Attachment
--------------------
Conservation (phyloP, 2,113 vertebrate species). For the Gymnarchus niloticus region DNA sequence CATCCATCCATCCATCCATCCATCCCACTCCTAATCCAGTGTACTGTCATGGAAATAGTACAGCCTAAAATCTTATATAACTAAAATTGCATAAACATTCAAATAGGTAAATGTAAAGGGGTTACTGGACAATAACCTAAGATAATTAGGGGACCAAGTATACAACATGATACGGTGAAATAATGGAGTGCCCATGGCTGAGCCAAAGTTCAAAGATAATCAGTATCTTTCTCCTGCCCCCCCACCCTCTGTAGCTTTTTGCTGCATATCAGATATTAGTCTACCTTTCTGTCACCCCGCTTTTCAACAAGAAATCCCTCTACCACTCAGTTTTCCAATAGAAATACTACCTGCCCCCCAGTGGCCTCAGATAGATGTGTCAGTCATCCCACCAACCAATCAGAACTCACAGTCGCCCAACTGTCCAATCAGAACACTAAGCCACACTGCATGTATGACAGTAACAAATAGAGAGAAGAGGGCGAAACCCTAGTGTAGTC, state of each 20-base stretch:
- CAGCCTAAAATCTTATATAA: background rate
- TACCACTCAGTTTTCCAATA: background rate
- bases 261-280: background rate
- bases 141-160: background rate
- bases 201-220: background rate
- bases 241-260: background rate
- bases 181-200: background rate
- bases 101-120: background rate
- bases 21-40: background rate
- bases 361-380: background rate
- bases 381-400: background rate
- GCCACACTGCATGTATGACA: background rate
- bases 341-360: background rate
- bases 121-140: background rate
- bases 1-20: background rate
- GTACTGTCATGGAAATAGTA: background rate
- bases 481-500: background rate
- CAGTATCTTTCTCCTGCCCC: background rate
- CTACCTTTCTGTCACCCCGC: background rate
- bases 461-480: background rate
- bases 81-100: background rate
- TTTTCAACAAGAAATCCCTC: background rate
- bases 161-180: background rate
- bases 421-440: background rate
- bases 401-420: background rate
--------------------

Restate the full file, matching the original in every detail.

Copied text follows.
Conservation (phyloP, 2,113 vertebrate species). For the Gymnarchus niloticus region DNA sequence CATCCATCCATCCATCCATCCATCCCACTCCTAATCCAGTGTACTGTCATGGAAATAGTACAGCCTAAAATCTTATATAACTAAAATTGCATAAACATTCAAATAGGTAAATGTAAAGGGGTTACTGGACAATAACCTAAGATAATTAGGGGACCAAGTATACAACATGATACGGTGAAATAATGGAGTGCCCATGGCTGAGCCAAAGTTCAAAGATAATCAGTATCTTTCTCCTGCCCCCCCACCCTCTGTAGCTTTTTGCTGCATATCAGATATTAGTCTACCTTTCTGTCACCCCGCTTTTCAACAAGAAATCCCTCTACCACTCAGTTTTCCAATAGAAATACTACCTGCCCCCCAGTGGCCTCAGATAGATGTGTCAGTCATCCCACCAACCAATCAGAACTCACAGTCGCCCAACTGTCCAATCAGAACACTAAGCCACACTGCATGTATGACAGTAACAAATAGAGAGAAGAGGGCGAAACCCTAGTGTAGTC, state of each 20-base stretch:
- CAGCCTAAAATCTTATATAA: background rate
- TACCACTCAGTTTTCCAATA: background rate
- bases 261-280: background rate
- bases 141-160: background rate
- bases 201-220: background rate
- bases 241-260: background rate
- bases 181-200: background rate
- bases 101-120: background rate
- bases 21-40: background rate
- bases 361-380: background rate
- bases 381-400: background rate
- GCCACACTGCATGTATGACA: background rate
- bases 341-360: background rate
- bases 121-140: background rate
- bases 1-20: background rate
- GTACTGTCATGGAAATAGTA: background rate
- bases 481-500: background rate
- CAGTATCTTTCTCCTGCCCC: background rate
- CTACCTTTCTGTCACCCCGC: background rate
- bases 461-480: background rate
- bases 81-100: background rate
- TTTTCAACAAGAAATCCCTC: background rate
- bases 161-180: background rate
- bases 421-440: background rate
- bases 401-420: background rate